Are you thinking about turning your side hustle into your full-time gig? The idea of chucking it all to pursue your dreams can be downright intoxicating. However, if you’re planning to give up a stable income to turn your passions into a business, you need to have a plan. You should probably take a few precautionary measures to avoid going broke.
Pay Off High-Interest Debt
Pay off any credit card or other high-interest debt before giving up your stable income source. Interest can add up quickly, and when your income takes a plunge, it will become even more challenging to pay off your balances. Mounting credit card debt can add unnecessary stress and distract your focus from building your business.
Minimize Living Expenses
When you leave a stable job to become an entrepreneur, you may not know when your next paycheck will come. Sometimes it takes months, or years, for your business to turn a profit. In the meantime, you don’t want high living expenses looming over your head every month. You also shouldn’t rely on credit cards to cover these expenses. Credit cards should be saved for emergencies and paid off as quickly as possible.
The first step in minimizing your living expenses is to downsize your apartment or house as much as possible. This could mean transitioning from a two-bedroom to a studio apartment or moving into your parent’s basement. You should also take a critical look at your finances and eliminate pricey subscriptions, gym memberships.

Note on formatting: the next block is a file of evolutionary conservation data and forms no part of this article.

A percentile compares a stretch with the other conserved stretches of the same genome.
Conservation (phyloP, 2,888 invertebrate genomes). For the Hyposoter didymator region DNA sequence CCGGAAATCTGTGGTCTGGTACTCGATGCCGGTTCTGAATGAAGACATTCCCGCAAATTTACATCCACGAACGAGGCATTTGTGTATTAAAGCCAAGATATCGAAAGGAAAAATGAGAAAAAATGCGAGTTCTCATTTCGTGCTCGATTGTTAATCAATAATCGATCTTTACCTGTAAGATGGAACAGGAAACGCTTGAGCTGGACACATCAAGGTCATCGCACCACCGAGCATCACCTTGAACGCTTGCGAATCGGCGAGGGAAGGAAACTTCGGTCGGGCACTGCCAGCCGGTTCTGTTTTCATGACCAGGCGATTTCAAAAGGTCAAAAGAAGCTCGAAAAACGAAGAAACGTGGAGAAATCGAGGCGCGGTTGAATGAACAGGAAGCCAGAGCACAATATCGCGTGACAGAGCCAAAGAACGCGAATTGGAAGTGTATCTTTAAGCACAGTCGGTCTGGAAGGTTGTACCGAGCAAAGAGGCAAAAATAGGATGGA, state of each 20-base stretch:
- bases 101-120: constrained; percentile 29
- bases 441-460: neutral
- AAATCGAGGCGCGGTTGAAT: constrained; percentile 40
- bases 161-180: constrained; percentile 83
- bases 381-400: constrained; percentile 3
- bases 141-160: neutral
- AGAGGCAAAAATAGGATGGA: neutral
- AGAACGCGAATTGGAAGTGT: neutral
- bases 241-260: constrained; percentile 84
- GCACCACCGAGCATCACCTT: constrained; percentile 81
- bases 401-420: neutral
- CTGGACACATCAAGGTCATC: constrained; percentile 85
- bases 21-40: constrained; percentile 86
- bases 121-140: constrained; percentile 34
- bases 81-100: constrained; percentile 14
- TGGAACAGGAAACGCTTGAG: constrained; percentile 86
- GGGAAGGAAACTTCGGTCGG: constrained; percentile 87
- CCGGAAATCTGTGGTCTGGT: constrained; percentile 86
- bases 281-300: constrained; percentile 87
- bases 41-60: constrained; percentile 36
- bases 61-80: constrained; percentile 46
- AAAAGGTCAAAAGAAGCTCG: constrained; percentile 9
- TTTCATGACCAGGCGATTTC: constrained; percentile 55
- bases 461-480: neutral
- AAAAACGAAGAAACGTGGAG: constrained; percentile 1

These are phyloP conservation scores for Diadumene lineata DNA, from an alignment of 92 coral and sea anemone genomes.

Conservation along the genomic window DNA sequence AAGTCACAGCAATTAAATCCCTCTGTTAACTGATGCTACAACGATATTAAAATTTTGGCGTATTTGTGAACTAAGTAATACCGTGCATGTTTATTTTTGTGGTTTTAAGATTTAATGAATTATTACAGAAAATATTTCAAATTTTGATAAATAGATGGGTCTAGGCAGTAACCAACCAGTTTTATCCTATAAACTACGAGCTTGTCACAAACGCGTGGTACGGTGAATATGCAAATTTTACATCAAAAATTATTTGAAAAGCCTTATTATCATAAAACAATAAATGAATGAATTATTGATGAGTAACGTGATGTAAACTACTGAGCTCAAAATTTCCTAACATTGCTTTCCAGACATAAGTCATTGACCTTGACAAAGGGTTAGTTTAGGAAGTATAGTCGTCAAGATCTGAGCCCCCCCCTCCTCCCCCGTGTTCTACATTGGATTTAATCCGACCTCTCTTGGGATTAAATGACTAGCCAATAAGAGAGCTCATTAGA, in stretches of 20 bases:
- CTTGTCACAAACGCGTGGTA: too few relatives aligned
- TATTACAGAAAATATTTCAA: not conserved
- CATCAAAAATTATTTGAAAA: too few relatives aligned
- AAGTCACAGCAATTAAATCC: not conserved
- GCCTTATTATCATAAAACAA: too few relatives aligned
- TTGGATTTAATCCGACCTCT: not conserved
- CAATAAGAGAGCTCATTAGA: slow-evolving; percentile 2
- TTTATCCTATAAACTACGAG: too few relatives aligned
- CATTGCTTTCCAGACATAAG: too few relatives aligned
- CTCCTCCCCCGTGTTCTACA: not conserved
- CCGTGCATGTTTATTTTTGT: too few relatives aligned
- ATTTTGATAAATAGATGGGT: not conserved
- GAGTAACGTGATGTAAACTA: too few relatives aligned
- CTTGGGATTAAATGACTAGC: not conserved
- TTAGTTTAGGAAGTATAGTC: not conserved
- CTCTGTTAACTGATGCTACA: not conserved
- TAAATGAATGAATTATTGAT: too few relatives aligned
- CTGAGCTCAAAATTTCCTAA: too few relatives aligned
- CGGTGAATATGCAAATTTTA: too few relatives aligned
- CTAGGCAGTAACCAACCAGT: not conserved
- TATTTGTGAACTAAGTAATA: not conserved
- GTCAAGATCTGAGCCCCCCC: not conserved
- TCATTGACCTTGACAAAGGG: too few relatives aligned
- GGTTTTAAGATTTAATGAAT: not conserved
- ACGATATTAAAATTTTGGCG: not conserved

Have Six Months of Savings in The Bank
This one might seem impossible for most young professionals, but it’s still an excellent financial goal. A nest egg equivalent to six months of living expenses can allow you to focus your attention on the business without worrying about the basics like rent and food. If six months of living expenses is still out of reach, do the best you can. The point is to save as much money as you can before pulling the plug on your current job.
Plan to Do Everything Yourself
As you get the business off the ground, it can be tempting to hire employees and contractors. However, hiring employees before you can truly afford them would be a mistake. Founders and CEOs of startups often need to wear many hats in nascent businesses. Lean into this reality and soak in the learning experiences.
Research and Test
If you plan to make money, you’ll need to be intimately familiar with the market you’re entering. Investing resources into a product without identifying a target sales demographic could spell disaster. Reach out to industry experts and potential customers to gauge interest in your product or service and continuously refine it to meet industry needs. When you stay tuned in to the market, you can avoid spending time and money on products that do not work or are not in high demand.
Overall, becoming a successful entrepreneur is not a linear process and will require continuous learning and adaptation. In the beginning, keeping your personal and business finances in the black will one of your biggest challenges.